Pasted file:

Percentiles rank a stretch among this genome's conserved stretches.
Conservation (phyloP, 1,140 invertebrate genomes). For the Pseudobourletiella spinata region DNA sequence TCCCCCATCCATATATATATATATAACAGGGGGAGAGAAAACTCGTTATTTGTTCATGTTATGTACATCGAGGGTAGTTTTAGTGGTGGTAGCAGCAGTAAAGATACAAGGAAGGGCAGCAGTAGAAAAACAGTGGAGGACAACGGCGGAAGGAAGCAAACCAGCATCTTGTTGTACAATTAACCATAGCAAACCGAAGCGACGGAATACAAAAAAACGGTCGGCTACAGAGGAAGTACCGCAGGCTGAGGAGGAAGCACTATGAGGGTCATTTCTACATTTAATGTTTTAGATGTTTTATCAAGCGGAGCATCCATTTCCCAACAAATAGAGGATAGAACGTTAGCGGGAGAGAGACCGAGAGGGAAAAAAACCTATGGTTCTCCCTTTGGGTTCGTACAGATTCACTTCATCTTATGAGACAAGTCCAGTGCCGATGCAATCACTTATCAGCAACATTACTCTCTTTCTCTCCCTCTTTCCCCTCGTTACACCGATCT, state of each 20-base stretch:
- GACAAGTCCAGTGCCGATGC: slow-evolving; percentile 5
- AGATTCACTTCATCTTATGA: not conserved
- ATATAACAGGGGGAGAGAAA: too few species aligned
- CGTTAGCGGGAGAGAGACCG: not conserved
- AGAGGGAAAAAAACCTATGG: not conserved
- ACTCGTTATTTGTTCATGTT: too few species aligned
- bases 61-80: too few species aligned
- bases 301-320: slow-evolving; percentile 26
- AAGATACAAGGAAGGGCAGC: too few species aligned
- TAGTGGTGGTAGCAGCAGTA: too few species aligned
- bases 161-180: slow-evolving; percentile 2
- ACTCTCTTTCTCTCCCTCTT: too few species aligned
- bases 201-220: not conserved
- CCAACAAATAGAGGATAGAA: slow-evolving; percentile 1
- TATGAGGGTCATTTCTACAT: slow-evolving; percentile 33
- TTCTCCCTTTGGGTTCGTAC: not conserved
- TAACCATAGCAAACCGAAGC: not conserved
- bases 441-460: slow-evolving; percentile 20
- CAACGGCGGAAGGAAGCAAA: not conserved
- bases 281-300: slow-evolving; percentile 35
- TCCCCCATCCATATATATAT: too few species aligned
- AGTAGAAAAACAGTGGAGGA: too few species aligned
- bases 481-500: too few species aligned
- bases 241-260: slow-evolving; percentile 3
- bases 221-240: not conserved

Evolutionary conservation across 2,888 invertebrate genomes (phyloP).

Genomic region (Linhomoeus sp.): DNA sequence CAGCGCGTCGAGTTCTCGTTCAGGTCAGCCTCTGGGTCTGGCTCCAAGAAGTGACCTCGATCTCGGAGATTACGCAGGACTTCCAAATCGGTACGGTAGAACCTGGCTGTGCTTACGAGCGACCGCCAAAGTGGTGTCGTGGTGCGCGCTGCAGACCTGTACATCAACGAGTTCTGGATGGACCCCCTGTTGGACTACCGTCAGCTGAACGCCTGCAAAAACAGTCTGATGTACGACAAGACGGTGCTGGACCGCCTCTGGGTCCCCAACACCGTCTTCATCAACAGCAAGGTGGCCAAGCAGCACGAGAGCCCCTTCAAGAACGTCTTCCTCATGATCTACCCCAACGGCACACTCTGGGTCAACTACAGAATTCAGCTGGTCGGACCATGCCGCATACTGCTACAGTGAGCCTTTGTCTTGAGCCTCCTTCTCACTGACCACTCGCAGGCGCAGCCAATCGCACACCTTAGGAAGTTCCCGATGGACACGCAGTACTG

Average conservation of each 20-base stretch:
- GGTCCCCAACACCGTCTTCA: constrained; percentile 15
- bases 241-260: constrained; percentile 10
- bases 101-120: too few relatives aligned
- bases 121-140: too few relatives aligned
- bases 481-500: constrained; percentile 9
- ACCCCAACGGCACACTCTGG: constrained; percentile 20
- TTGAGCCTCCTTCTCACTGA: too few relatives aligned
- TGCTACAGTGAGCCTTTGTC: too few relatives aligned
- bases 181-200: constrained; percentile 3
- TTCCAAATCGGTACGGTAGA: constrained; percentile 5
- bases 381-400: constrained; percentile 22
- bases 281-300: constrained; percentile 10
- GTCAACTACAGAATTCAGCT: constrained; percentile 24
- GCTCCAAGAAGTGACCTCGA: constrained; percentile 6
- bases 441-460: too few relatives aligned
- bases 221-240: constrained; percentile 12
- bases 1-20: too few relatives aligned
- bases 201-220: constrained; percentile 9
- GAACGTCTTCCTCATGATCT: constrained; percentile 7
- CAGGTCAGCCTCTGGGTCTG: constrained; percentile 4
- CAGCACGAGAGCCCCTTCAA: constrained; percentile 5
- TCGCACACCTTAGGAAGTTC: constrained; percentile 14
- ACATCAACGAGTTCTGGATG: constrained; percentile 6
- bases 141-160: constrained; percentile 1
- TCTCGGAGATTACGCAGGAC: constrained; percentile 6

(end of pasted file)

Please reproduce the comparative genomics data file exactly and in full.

Percentiles rank a stretch among this genome's conserved stretches.
Conservation (phyloP, 1,140 invertebrate genomes). For the Pseudobourletiella spinata region DNA sequence TCCCCCATCCATATATATATATATAACAGGGGGAGAGAAAACTCGTTATTTGTTCATGTTATGTACATCGAGGGTAGTTTTAGTGGTGGTAGCAGCAGTAAAGATACAAGGAAGGGCAGCAGTAGAAAAACAGTGGAGGACAACGGCGGAAGGAAGCAAACCAGCATCTTGTTGTACAATTAACCATAGCAAACCGAAGCGACGGAATACAAAAAAACGGTCGGCTACAGAGGAAGTACCGCAGGCTGAGGAGGAAGCACTATGAGGGTCATTTCTACATTTAATGTTTTAGATGTTTTATCAAGCGGAGCATCCATTTCCCAACAAATAGAGGATAGAACGTTAGCGGGAGAGAGACCGAGAGGGAAAAAAACCTATGGTTCTCCCTTTGGGTTCGTACAGATTCACTTCATCTTATGAGACAAGTCCAGTGCCGATGCAATCACTTATCAGCAACATTACTCTCTTTCTCTCCCTCTTTCCCCTCGTTACACCGATCT, state of each 20-base stretch:
- GACAAGTCCAGTGCCGATGC: slow-evolving; percentile 5
- AGATTCACTTCATCTTATGA: not conserved
- ATATAACAGGGGGAGAGAAA: too few species aligned
- CGTTAGCGGGAGAGAGACCG: not conserved
- AGAGGGAAAAAAACCTATGG: not conserved
- ACTCGTTATTTGTTCATGTT: too few species aligned
- bases 61-80: too few species aligned
- bases 301-320: slow-evolving; percentile 26
- AAGATACAAGGAAGGGCAGC: too few species aligned
- TAGTGGTGGTAGCAGCAGTA: too few species aligned
- bases 161-180: slow-evolving; percentile 2
- ACTCTCTTTCTCTCCCTCTT: too few species aligned
- bases 201-220: not conserved
- CCAACAAATAGAGGATAGAA: slow-evolving; percentile 1
- TATGAGGGTCATTTCTACAT: slow-evolving; percentile 33
- TTCTCCCTTTGGGTTCGTAC: not conserved
- TAACCATAGCAAACCGAAGC: not conserved
- bases 441-460: slow-evolving; percentile 20
- CAACGGCGGAAGGAAGCAAA: not conserved
- bases 281-300: slow-evolving; percentile 35
- TCCCCCATCCATATATATAT: too few species aligned
- AGTAGAAAAACAGTGGAGGA: too few species aligned
- bases 481-500: too few species aligned
- bases 241-260: slow-evolving; percentile 3
- bases 221-240: not conserved

Evolutionary conservation across 2,888 invertebrate genomes (phyloP).

Genomic region (Linhomoeus sp.): DNA sequence CAGCGCGTCGAGTTCTCGTTCAGGTCAGCCTCTGGGTCTGGCTCCAAGAAGTGACCTCGATCTCGGAGATTACGCAGGACTTCCAAATCGGTACGGTAGAACCTGGCTGTGCTTACGAGCGACCGCCAAAGTGGTGTCGTGGTGCGCGCTGCAGACCTGTACATCAACGAGTTCTGGATGGACCCCCTGTTGGACTACCGTCAGCTGAACGCCTGCAAAAACAGTCTGATGTACGACAAGACGGTGCTGGACCGCCTCTGGGTCCCCAACACCGTCTTCATCAACAGCAAGGTGGCCAAGCAGCACGAGAGCCCCTTCAAGAACGTCTTCCTCATGATCTACCCCAACGGCACACTCTGGGTCAACTACAGAATTCAGCTGGTCGGACCATGCCGCATACTGCTACAGTGAGCCTTTGTCTTGAGCCTCCTTCTCACTGACCACTCGCAGGCGCAGCCAATCGCACACCTTAGGAAGTTCCCGATGGACACGCAGTACTG

Average conservation of each 20-base stretch:
- GGTCCCCAACACCGTCTTCA: constrained; percentile 15
- bases 241-260: constrained; percentile 10
- bases 101-120: too few relatives aligned
- bases 121-140: too few relatives aligned
- bases 481-500: constrained; percentile 9
- ACCCCAACGGCACACTCTGG: constrained; percentile 20
- TTGAGCCTCCTTCTCACTGA: too few relatives aligned
- TGCTACAGTGAGCCTTTGTC: too few relatives aligned
- bases 181-200: constrained; percentile 3
- TTCCAAATCGGTACGGTAGA: constrained; percentile 5
- bases 381-400: constrained; percentile 22
- bases 281-300: constrained; percentile 10
- GTCAACTACAGAATTCAGCT: constrained; percentile 24
- GCTCCAAGAAGTGACCTCGA: constrained; percentile 6
- bases 441-460: too few relatives aligned
- bases 221-240: constrained; percentile 12
- bases 1-20: too few relatives aligned
- bases 201-220: constrained; percentile 9
- GAACGTCTTCCTCATGATCT: constrained; percentile 7
- CAGGTCAGCCTCTGGGTCTG: constrained; percentile 4
- CAGCACGAGAGCCCCTTCAA: constrained; percentile 5
- TCGCACACCTTAGGAAGTTC: constrained; percentile 14
- ACATCAACGAGTTCTGGATG: constrained; percentile 6
- bases 141-160: constrained; percentile 1
- TCTCGGAGATTACGCAGGAC: constrained; percentile 6